Pratt Lake Basin

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At 11 miles long and with pristine alpine lakes for a backdrop, this trail makes for a great day hike or overnighter.

Written by

Samantha Larson


11.0 miles

Destination Distance From Downtown

41.7 miles


3 of 5 diamonds

Time To Complete

7 hours

7-8.5 hours


All Seasons

Dog Friendly


Fees Permits


Northwest Forest Pass

Land Website

Pratt Lake Basin



The 11-mile round-trip trek to Pratt Lake travels through beautiful scenery and up gentle elevation gains to the stunning alpine pool; a great day hike for those looking for a moderate challenge, or a family-friendly backpacking trip if you have a little more time on your hands.

What Makes It Great

There are so many great hikes in the I-90 corridor, but this one is a true Cascade Classic. And, only a 45-minute drive away, it is practically right in Seattle’s backyard.

Start the trip from the Pratt Lake/Granite Mountain Trailhead, which is one of the gateways to the Alpine Lakes Wilderness. It begins as a well-worn, wide path through thick coniferous forest. While it is likely to be crowded (especially in the summer), take heart that the groups of people tend to disperse the further along you go.

About a mile in, keep left as you pass the turnoff for the trail to Granite Mountain. The route then gently ascends around the mountain’s base for the next three miles, at times punctuated with stairs, switchbacks, and stream crossings via boardwalk bridges. You’ll also occasionally catch glimpses of the surrounding Cascade Mountains through the trees.

The trial then intersects with the Talapus Lake Cutoff, which goes to both Talapus and, further on, Olallie Lake. Stay right and keep climbing. Soon after, the path brings you to an open talus field and then you’ll reach the 4,200-foot ridge: the highest point of the trip. Take a breather and enjoy the view of Mount Rainier above you, Olallie Lake below, and Pratt and Bandera Mountain on either side.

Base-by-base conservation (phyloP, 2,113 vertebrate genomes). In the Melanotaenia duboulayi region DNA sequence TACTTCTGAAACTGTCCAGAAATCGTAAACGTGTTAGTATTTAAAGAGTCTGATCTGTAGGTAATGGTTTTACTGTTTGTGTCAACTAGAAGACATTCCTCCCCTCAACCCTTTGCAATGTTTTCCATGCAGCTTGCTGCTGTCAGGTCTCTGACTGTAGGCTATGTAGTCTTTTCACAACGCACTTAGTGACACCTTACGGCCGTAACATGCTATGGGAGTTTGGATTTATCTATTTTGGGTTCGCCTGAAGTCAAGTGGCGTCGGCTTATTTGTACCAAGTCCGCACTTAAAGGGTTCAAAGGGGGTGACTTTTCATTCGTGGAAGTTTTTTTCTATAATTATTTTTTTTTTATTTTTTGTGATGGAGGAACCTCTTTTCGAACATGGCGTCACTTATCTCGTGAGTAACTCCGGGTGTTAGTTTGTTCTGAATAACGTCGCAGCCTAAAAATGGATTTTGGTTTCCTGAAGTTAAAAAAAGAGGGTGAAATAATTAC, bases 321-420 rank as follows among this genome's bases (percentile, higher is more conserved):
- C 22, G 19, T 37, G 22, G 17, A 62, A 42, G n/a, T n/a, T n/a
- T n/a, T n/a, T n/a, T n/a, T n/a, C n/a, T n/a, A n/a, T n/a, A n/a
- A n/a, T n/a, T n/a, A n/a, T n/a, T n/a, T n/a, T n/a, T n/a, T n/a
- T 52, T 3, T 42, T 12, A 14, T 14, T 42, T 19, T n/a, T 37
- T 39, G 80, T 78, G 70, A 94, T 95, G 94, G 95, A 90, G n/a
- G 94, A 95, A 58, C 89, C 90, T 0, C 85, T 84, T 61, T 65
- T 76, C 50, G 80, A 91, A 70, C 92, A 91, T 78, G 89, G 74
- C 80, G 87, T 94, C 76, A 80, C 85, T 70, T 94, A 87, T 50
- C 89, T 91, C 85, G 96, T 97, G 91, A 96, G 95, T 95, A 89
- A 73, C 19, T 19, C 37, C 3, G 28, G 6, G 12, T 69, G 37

You’ll then lose all that hard-earned elevation as you switchback down into the forests on other side. After encountering some more talus, there is a short section of marshland – you may want to move quickly through here, because it can be buggy. Then, another talus field that looks onto your final destination: the shimmering Lake Pratt.

The Lake Pratt campground is less than a mile further. Staying the night here also enables some other fun backcountry excursions like the hike to Lower Tuschohatchie Lake, just 0.6-miles away, or Melakwa Lake, which adds six miles round-trip.

If you want to make even more of an adventure out of it, take two cars and do the grand five-lake linkup: Tallapus to Ollalie to Pratt to Lower Tushchohatichie to Melakwa, then exit the wilderness via the Denny Creek Trail.

Who is Going to Love It

Because of its relatively gentle grade, this is a perfect moderate challenge for families and newer hikers or backpackers.

Directions, Parking, & Regulations

Get off I-90 exit 47, turn left to drive over the highway, then turn left again at the T. This will take you to the designated Pratt Lake/Granite Mountain parking area.

 A Northwest Forest Pass is required.

If you decide to do the five-lake linkup, leave a car at the Denny Creek Trailhead. To get there, take exit 47 and turn left to drive over the highway, but then turn right onto Forest Road 58. After crossing under the freeway, continue 2.4 miles and take a left just after the Denny Creek Campground. Pass the Franklin Falls Trailhead, cross a bridge, and continue 0.2 miles to the trailhead.


Pratt Lake Basin

North Bend, WA, 98045
47.398552, -121.48844

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